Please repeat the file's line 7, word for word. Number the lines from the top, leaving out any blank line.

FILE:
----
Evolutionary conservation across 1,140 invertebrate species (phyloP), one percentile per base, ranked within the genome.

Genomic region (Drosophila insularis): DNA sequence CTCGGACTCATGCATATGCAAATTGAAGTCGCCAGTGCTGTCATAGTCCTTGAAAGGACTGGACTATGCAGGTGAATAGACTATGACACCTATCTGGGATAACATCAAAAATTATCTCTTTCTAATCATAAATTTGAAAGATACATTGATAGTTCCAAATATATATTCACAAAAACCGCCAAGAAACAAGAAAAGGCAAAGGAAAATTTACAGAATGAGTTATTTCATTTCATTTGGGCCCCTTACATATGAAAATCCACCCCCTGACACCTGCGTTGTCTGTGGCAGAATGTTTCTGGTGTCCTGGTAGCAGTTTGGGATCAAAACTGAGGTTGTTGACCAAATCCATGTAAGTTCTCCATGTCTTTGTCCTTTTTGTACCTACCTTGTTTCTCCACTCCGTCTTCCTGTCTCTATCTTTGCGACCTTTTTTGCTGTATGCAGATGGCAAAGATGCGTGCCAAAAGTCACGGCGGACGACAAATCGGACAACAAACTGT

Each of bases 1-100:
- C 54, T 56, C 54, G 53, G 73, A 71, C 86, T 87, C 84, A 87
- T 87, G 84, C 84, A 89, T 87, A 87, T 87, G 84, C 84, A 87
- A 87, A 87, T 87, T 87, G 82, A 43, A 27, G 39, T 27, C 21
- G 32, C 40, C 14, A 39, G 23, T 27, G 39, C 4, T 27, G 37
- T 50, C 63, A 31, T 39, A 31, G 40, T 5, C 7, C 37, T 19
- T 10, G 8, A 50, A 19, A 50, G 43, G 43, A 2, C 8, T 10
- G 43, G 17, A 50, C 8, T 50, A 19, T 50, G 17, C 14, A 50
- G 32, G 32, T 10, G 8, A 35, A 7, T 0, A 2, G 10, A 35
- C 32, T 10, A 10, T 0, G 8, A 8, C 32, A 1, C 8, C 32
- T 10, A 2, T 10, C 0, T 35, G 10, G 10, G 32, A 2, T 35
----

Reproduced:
- G 32, C 40, C 14, A 39, G 23, T 27, G 39, C 4, T 27, G 37